Home Latest News Hurricane Nicole makes landfall in Florida – Times of India

Hurricane Nicole makes landfall in Florida – Times of India

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WASHINGTON: Hurricane Nicole made landfall on the Atlantic coast of the US state of Florida, meteorologists said Thursday, sparking mandatory evacuation orders.
The Category 1 hurricane, a rare occurrence this late in the year, comes just weeks after Florida was battered by Hurricane Ian, one of the most powerful storms to hit the United States.
Nicole was packing sustained maximum winds of up to 75 miles (120 kilometers) per hour and made landfall “along the east coast of Florida just south of Vero Beach,” the US-based National Hurricane Center (NHC) said in a statement Thursday at 0800 GMT.
The storm had passed over the Bahamas on Wednesday, with the level of destruction not immediately clear.
A hurricane warning was in effect for Florida’s eastern coast from the city of Boca Raton to the boundary between Flagler and Volusia counties, the NHC said.
Forty-five of the state’s 67 counties were under a state of emergency, Governor Ron DeSantis said, while four counties were under mandatory evacuation orders, according to the state’s Division of Emergency Management.
DeSantis said 16,000 people had been recruited to respond to power outages following the storm and 600 national guardsmen had been activated.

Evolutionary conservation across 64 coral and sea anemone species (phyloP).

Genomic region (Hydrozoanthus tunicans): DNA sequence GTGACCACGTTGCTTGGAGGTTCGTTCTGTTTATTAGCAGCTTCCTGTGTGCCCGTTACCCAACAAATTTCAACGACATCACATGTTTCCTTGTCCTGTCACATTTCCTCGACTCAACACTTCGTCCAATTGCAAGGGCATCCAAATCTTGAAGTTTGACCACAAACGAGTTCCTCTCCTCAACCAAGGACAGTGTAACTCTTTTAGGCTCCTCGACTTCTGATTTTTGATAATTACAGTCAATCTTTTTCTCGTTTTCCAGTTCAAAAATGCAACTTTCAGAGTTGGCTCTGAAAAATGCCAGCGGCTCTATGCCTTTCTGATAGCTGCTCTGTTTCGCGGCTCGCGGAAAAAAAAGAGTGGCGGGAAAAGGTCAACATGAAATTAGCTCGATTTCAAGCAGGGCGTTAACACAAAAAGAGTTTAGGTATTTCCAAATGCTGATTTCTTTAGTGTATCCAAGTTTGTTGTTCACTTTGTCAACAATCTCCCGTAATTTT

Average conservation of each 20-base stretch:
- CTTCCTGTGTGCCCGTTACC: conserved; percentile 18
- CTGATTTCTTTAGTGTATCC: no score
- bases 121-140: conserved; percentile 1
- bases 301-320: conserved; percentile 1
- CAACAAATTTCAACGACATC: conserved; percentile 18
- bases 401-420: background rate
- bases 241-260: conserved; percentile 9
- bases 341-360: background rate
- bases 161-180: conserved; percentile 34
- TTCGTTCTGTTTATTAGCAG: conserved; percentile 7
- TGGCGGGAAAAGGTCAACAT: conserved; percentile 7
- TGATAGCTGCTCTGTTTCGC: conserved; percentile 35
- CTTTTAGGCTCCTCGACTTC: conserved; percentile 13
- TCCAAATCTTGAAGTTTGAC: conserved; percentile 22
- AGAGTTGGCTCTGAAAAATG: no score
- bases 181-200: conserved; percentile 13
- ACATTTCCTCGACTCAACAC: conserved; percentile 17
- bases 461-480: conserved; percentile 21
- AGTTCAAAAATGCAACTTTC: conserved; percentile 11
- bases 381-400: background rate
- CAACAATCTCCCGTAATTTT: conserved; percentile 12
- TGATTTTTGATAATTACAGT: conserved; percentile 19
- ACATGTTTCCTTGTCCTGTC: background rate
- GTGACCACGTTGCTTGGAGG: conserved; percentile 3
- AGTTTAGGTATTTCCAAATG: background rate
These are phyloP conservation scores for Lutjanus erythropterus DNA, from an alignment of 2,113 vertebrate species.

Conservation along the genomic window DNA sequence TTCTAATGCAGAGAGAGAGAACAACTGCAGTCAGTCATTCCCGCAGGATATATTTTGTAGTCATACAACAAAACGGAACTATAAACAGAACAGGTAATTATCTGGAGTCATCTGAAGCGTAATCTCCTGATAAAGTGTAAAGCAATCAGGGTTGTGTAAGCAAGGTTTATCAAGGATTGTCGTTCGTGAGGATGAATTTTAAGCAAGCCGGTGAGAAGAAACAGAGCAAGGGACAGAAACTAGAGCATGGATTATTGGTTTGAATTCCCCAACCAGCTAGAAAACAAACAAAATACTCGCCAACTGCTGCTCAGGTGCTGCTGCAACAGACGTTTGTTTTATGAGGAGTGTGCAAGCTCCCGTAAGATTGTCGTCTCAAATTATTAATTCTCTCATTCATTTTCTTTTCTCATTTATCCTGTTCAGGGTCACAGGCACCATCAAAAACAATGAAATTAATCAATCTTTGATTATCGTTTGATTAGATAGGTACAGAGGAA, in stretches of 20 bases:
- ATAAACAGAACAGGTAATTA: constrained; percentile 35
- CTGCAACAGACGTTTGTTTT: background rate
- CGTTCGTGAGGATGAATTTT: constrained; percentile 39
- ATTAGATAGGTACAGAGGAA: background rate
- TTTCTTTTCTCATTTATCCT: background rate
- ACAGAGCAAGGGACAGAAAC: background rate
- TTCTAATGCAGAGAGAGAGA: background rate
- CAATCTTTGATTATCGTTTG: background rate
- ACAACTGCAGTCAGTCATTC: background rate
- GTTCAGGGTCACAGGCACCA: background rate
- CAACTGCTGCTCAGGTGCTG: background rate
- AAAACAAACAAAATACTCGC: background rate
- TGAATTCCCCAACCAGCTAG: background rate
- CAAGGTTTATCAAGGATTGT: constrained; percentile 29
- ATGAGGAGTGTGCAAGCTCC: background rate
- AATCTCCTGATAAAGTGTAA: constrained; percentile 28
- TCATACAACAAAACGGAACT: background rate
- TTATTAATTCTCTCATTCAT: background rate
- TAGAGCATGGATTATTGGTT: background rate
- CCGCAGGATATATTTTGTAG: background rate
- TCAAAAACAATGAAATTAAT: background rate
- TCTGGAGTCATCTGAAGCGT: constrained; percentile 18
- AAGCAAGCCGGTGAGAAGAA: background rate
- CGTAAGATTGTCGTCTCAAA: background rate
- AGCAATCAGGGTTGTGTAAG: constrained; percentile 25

The death toll from Ian stands at more than 100 in Florida alone.
Nicole has raised concerns that a long-delayed NASA rocket launch could be disrupted again.
The storm is heading towards NASA’s Kennedy Space Center, located near Florida’s eastern city of Orlando, having already disrupted plans to launch the agency’s most powerful rocket next week.
The Artemis 1 mission had been due to launch on November 14, but NASA said on Tuesday it would be delayed to November 16.
A backup launch date has been set for November 19.
NASA said it would leave the giant 322-foot (98-meter) SLS rocket on the launch pad, where it had been placed several days before.
Some experts have voiced concern that the rocket, which is estimated to cost several billion dollars, could be damaged by debris from the hurricane if it remains exposed.
After two launch attempts were scrubbed this summer because of technical problems, the rocket had to be returned to the Vehicle Assembly Building to protect it from Hurricane Ian.
The uncrewed mission aims to bring the United States a step closer to returning astronauts to the Moon five decades after humans last walked on its surface.





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